Employee Assistance Program Newsletter

Volume 19, Number 1

No Time to Play?

"Can you believe that I have not taken any vacation time in two years!"
"It's too busy at work right now (and always) to take time off."
"If I take a vacation, things will be 10 times worse when I return to work."

Do these statements sound familiar? What could be behind avoiding or delaying vacations? What is the impact on you and others of not taking time off? It is important to stop for a moment and examine what drives your choices...

Underlying a decision not to take time off may be a professional image that you want to project:
"I am such a responsible person."
"I can't let the team down by taking off."
"I want to stay on top of things."

By not taking time to unwind and to turn the "switch off", you may be jeopardizing your productivity, your performance as well as the team's spirit. Perfectionism can be perceived as a quality in certain instances, but can also be fear disguised as strength: fear of not being enough. Perfectionism could also mask low productivity, and to compensate, you end up sacrificing family, social activities, and vacations, in the quest of unachievable goals.

Some people value being perceived as perfect, which can lead them to conceal their mistakes. Consequently, by taking a vacation, they may fear that mistakes will be revealed while they are gone, and that these will affect their reputation. 

Another message your subconscious may be sending relates to your need for control: control over your time, your life, your world, and the list goes on...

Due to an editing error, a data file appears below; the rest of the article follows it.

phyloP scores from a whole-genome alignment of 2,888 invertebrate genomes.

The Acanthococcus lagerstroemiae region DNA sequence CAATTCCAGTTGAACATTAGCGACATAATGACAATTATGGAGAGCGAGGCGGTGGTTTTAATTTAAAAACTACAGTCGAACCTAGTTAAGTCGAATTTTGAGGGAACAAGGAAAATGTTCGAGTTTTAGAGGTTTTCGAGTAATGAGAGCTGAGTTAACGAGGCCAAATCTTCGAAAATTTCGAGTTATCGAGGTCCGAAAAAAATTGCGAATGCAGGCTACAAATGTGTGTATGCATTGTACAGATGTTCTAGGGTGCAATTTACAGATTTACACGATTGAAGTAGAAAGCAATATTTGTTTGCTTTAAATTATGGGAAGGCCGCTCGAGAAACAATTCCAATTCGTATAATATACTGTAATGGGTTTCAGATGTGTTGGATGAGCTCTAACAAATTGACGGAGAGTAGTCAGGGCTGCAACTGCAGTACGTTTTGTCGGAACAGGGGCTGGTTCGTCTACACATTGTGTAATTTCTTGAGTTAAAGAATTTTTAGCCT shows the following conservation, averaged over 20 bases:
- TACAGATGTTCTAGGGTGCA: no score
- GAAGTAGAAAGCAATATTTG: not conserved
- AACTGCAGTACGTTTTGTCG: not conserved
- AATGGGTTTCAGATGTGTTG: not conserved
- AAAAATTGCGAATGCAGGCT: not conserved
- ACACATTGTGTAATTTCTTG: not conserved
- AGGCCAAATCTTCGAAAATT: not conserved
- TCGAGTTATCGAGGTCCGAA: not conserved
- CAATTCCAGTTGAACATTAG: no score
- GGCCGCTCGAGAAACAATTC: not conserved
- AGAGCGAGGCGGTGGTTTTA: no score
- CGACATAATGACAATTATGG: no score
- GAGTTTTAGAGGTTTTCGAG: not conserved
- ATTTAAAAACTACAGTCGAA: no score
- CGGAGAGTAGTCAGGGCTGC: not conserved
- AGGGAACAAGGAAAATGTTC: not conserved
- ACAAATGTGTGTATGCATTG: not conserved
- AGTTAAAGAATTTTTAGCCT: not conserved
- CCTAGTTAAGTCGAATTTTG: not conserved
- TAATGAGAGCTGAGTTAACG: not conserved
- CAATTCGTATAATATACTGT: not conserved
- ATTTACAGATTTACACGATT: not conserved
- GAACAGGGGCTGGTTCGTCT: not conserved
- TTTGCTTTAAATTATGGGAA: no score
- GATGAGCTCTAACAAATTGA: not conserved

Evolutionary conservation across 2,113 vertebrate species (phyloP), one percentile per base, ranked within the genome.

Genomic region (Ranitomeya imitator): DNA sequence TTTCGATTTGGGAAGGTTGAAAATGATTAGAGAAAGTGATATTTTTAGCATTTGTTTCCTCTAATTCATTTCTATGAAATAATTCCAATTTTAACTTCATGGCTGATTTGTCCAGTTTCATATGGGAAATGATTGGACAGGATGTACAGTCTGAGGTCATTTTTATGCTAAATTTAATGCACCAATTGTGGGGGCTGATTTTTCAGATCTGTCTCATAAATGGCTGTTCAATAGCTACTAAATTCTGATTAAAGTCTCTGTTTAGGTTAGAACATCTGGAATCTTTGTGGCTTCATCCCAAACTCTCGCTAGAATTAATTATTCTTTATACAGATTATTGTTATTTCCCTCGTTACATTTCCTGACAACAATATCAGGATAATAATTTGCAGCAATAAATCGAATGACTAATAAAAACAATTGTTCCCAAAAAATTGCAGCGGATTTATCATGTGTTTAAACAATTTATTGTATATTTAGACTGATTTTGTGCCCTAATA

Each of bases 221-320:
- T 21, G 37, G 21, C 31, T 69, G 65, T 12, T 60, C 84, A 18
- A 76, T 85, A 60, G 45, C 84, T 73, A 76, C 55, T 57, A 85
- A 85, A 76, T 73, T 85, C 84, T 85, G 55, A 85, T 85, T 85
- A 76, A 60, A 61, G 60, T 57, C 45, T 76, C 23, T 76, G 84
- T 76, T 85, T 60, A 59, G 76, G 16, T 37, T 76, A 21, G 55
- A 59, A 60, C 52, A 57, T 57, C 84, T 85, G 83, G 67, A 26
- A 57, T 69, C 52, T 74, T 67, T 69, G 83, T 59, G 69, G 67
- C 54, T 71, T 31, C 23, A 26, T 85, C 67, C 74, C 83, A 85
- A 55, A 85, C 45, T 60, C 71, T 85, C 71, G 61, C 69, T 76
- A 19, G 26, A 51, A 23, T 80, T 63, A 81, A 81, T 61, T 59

"Who will replace me while I am gone?"
"Can (s)he do my job as well as I do."
"How much damage will I have to fix when I come back?"

Not being able to trust others may indicate a lack of self-confidence. For some, maintaining control gives them a false sense of power, making them believe it boosts their self-confidence. Imagine for a moment that you come back from vacation anticipating that while you were gone, things fell apart, only to find out that everything ran very smoothly without you. What a shock! You may now think: "After all, I am not the only one who can deliver outstanding results. I guess I have to trust and let go."

Perfectionism and control will influence your behaviour and will make you crave adrenalin: "Thanks to adrenalin I can keep at this pace indefinitely and still manage my life!" Your quest for a job perfectly done may make you ignore what your body is telling you. Fatigue is ignored, aches and pain get a quick fix. But you can't see the fuel gauge indicating "red alert", so you continue to run on empty... If or when you decide to take time off, you may be in for a surprise: you spend your vacation in bed, sick. Your fuel gauge has reached the "below empty" mark. The body has a phenomenal way of making you stop, forcing you to listen to it. You and your body have become out of synch.

Our body is our instrument. If we want it to keep playing beautiful music, we must schedule regular tune-ups. A musician tends to his instrument with loving care: he keeps it polished, listens to its vibrations, because he wants it to perform at its best. If you don't look after your instrument (yourself), you can't expect it to perform flawlessly. The key to your success is maintaining a balanced emotional, intellectual, physical and mental health. Welcome vacation time as an ideal way for you to rest, disconnect (this includes turning off your Blackberry!), play, and enjoy the sounds of life...

For a confidential consultation, call your Employee Assistance Program at 1-800-268-7708 or for the hearing impaired at 1-800-567-5803, 24 hours a day.
www.healthcanada.gc.ca/eas
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